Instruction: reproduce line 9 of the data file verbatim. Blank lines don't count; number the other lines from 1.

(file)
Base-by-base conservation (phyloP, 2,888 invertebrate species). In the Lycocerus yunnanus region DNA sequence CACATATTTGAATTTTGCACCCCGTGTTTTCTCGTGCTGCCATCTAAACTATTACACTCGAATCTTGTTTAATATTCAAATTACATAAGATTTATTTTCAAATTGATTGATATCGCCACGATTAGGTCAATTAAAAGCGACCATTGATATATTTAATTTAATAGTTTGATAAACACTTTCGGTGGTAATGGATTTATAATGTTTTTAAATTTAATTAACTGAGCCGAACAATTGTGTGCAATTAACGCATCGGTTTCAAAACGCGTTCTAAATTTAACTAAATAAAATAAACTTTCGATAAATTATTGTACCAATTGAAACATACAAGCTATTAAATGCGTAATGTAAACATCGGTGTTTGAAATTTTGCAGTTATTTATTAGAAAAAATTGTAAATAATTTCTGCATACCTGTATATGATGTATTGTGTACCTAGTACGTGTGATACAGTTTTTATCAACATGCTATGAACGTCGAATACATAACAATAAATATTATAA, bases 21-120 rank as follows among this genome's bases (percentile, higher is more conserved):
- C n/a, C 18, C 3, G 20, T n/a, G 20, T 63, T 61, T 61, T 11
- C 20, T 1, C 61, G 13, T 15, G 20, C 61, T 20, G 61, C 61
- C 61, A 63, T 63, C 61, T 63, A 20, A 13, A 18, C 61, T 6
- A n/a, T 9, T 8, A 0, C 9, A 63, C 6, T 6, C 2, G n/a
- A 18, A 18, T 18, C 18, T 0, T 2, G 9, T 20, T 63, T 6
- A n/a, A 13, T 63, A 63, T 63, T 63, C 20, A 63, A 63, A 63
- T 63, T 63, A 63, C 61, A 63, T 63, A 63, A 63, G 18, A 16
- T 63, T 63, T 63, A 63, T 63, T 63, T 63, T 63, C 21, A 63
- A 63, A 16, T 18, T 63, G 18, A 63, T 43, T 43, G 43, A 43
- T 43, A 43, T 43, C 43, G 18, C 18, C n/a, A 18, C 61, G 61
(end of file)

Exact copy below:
- T 63, T 63, T 63, A 63, T 63, T 63, T 63, T 63, C 21, A 63